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Let A,B,C,D,X be matrices. I'd like to perform a Gradient Descent minimization to the loss functin $$ tr[(AXBX^TC-D)^T(AXBX^TC-D)] $$

My question is, how to take the gradient efficiently w.r.t. $B$? I have came up with the following: $$ \frac {\partial} {B_{ij}} tr[(AXBX^TC-D)^T(AXBX^TC-D)] =$$ $$ tr[(\frac {\partial} {B_{ij}}(AXBX^TC-D)^T)(AXBX^TC-D)]+$$ $$tr[(AXBX^TC-D)^T\frac {\partial} {B_{ij}}(AXBX^TC-D)] =$$ recalling that $trX^T=trX$: $$ 2tr[(\frac {\partial} {B_{ij}}(AXBX^TC-D)^T)(AXBX^TC-D)]=$$ $$ 2tr[((AX(\frac {\partial} {B_{ij}}B)X^TC)^T)(AXBX^TC-D)]=$$ $$ 2tr[((AXJ^{ij}X^TC)^T)(AXBX^TC-D)]$$ where $J^{ij}$ is all zero except that the $i,j$ element is 1. The problem is that I need to have an expression for whole $B$ rather than only $B_{ij}$ so I won't need to do all this multiplication as the amount of $B$'s elements when I update $B$ by Gradient Descent.

I have read many material (including the matrix cookbook) and still very confused.

Thanks for your help!!!

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up vote 2 down vote accepted

You can always absorb $X$ into $A$ and $X^\top$ into $C$, so that $X$ is eliminated in your objective function. Now, using the cyclic property of the trace of matrix product, you can rewrite the objective function as \begin{align*} f(B)&=\operatorname{tr}\left((ABC-D)^\top(ABC-D)\right)\\ &=\operatorname{tr}\left(B^\top A^\top ABCC^\top\right) - 2\operatorname{tr}\left(B^\top A^\top DC^\top\right) +\operatorname{tr}\left(D^\top D\right)\tag{1} \end{align*} In general, if $M$ is some constant matrix, the derivative of $\operatorname{tr}(B^\top M)$ with respect to $B$ is $M$. Using the product rule to handle the first summand in $(1)$, we see that the derivative of $f(B)$ with respect to $B$ is $2(A^\top ABCC^\top - A^\top DC^\top)$ for the new $A$ and $C$. So, with the original $A$ and $C$, the derivative should be $$2(X^\top A^\top AXBX^\top CC^\top X - X^\top A^\top DC^\top X).$$

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Thanks! The cyclic property is what I've missed. – Troy McClure Oct 31 '13 at 22:56
@TroyMcClure Uhh, wait. Why is the your question entitled "Non-elementwise Matrix Derivatives"? I thought the differentiations are elementwise and my answer is based on this assumption. – user1551 Oct 31 '13 at 23:07
yes it is differentiated elementwise but the result is in matrix form and not in sums of elements form – Troy McClure Oct 31 '13 at 23:23

The function is of the form $f(B) = \operatorname{tr}(ABC-D)^T(ABC-D))$. Just multiplying gives \begin{eqnarray} (ABC-D)^T(ABC-D)) &=& (C^TB^TA^T-D^T)(ABC-D) \\ &=& C^TB^TA^T ABC-D^T ABC-C^TB^TA^TD+D^TD \end{eqnarray} Letting $Q(B) = C^TB^TA^T ABC-D^T ABC-C^TB^TA^TD+D^TD$, we see that $$Q(B+\Delta) = Q(B) + C^T\Delta^TA^T ABC+ C^TB^TA^T A\Delta C-D^T A\Delta C-C^T\Delta^TA^TD + C^T\Delta^TA^T A\Delta C $$ and so $DQ(B)(\Delta) = C^T\Delta^TA^T ABC+ C^TB^TA^T A\Delta C-D^T A\Delta C-C^T\Delta^TA^TD$.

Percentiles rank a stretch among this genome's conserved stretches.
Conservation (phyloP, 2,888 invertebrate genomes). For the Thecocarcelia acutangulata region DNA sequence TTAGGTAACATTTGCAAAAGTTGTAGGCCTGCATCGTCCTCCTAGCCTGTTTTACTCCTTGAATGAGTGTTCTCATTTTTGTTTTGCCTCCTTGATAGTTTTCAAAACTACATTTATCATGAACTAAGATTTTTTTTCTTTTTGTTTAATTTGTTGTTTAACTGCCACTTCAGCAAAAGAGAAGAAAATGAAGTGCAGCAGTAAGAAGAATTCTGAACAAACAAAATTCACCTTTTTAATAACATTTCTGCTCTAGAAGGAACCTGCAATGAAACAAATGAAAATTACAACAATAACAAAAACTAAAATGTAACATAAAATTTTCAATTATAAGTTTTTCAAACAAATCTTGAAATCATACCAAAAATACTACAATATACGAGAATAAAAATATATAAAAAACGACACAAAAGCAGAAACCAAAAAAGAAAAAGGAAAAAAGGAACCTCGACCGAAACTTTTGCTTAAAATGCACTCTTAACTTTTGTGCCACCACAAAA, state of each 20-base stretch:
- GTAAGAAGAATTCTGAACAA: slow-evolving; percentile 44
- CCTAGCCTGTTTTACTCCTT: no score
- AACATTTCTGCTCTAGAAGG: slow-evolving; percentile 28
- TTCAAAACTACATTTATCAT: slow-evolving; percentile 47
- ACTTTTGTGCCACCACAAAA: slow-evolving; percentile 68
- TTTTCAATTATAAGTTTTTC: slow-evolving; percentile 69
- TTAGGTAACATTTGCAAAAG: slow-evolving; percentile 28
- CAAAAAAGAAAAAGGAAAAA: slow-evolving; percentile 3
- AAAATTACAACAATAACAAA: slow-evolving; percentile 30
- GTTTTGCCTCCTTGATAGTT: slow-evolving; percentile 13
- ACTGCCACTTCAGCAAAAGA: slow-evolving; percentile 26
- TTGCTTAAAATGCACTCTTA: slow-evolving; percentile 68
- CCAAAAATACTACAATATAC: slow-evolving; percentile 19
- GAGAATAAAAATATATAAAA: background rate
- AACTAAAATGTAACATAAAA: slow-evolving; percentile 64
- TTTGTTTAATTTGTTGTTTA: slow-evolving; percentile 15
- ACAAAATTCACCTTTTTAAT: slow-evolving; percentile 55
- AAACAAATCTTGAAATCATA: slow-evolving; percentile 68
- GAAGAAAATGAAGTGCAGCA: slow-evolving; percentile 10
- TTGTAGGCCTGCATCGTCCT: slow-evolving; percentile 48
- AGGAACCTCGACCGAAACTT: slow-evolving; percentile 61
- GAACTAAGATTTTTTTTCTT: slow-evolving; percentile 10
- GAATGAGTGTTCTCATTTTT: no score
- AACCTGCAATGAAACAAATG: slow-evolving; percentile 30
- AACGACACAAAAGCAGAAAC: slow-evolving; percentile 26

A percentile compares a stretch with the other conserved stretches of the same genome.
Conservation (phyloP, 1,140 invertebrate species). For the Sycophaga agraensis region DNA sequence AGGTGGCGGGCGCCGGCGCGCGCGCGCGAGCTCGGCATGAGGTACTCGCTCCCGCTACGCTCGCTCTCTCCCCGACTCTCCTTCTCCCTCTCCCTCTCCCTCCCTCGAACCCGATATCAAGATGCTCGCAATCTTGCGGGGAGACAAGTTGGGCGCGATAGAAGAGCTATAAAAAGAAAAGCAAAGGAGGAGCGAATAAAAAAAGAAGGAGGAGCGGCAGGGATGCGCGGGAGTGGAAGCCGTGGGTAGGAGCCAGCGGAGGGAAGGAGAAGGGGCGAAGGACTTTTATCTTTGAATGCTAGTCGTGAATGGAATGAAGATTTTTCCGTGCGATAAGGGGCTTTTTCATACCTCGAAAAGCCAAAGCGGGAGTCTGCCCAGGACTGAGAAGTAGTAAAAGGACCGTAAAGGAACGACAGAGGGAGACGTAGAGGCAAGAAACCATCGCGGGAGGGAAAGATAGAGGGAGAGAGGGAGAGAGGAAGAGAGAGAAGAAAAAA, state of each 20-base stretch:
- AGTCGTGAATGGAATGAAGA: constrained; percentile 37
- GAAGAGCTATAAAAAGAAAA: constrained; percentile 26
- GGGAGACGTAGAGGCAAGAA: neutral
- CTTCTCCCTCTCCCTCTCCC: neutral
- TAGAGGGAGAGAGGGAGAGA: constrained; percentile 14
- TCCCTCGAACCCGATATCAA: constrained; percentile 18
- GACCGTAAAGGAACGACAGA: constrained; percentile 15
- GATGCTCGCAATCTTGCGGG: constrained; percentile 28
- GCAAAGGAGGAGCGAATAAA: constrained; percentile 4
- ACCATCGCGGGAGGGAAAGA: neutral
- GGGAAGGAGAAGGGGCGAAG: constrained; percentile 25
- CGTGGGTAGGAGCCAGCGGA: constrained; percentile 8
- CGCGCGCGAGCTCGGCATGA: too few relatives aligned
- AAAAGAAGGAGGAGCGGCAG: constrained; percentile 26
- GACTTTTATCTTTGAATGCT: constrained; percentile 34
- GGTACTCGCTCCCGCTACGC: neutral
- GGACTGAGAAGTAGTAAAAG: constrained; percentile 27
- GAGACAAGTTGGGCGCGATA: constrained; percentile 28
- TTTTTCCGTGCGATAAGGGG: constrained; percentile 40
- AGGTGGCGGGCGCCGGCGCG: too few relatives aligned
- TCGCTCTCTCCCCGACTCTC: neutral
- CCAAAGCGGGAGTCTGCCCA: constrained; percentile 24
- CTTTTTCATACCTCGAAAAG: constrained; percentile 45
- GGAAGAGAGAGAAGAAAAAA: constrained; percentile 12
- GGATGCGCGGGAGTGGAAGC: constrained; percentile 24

Since $\operatorname{tr}$ is linear, it follows that $Df(B)(\Delta) = \operatorname{tr}(DQ(B)(\Delta))$.

This gives \begin{eqnarray} Df(B)(\Delta) &=&\operatorname{tr} ( C^T\Delta^TA^T ABC+ C^TB^TA^T A\Delta C-D^T A\Delta C-C^T\Delta^TA^TD ) \\ &=& \operatorname{tr} ( C^T\Delta^TA^T ABC) + \operatorname{tr}(C^TB^TA^T A\Delta C) - \operatorname{tr}(D^T A\Delta C)-\operatorname{tr}(C^T\Delta^TA^TD ) \\ &=& \operatorname{tr} ( C^TB^TA^TA \Delta C) + \operatorname{tr}(C C^TB^TA^T A\Delta ) - \operatorname{tr}(CD^T A\Delta)-\operatorname{tr}(D^TA \Delta C ) \\ &=& \operatorname{tr} (C C^TB^TA^TA \Delta ) + \operatorname{tr}(C C^TB^TA^T A\Delta ) - \operatorname{tr}(CD^T A\Delta)-\operatorname{tr}(C D^TA \Delta ) \\ &=& 2(\operatorname{tr} (C C^TB^TA^TA \Delta ) -\operatorname{tr}(C D^TA \Delta ) ) \\ &=& 2\operatorname{tr} (C C^TB^TA^TA \Delta -C D^TA \Delta ) \\ &=& \operatorname{tr} (2C (C^TB^TA^T - D^T ) A \Delta ) \\ &=& \operatorname{tr} (2( A^T (ABC -D ) C^T )^T \Delta ) \\ \end{eqnarray}

So, in terms of the original problem, we have $Df(B)(\Delta) = \operatorname{tr} (2( X^T A^T (AXBX^TC -D ) C^T X )^T \Delta )$.

Now we note that if $\phi(\Delta) = \operatorname{tr} (F^T \Delta) $, then $\phi(E_{ij}) = [F]_{ij}$ (where $E_{ij}$ is the matrix of zeros except with a one at the $i,j$ position).

It follows that $\frac{\partial f(B)}{\partial B_{ij}} = Df(B)(E_{ij}) = [ 2( X^T A^T (AXBX^TC -D ) C^T X ]_{ij}$.

Note 1: It is not quite correct to say that $Df(B) = 2 X^T A^T (AXBX^TC -D ) C^T X$, as $Df(B): \mathbb{R}^{n \times n} \to \mathbb{R}$, whereas $(2 X^T A^T (AXBX^TC -D ) C^T X): \mathbb{R}^{n \times n} \to \mathbb{R}^{n \times n}$.

However, with the inner product $\langle X, Y \rangle_F = \operatorname{tr}(X^T Y)$, we see that $Df(B)(\Delta) = \langle 2 X^T A^T (AXBX^TC -D ) C^T X, \Delta \rangle_F$, so with this inner product, we can write $\nabla f(B) = 2 X^T A^T (AXBX^TC -D ) C^T X$.

Note 2: To compute the derivative/gradient, you need only compute the matrix $2( X^T A^T (AXBX^TC -D ) C^T X$ once.

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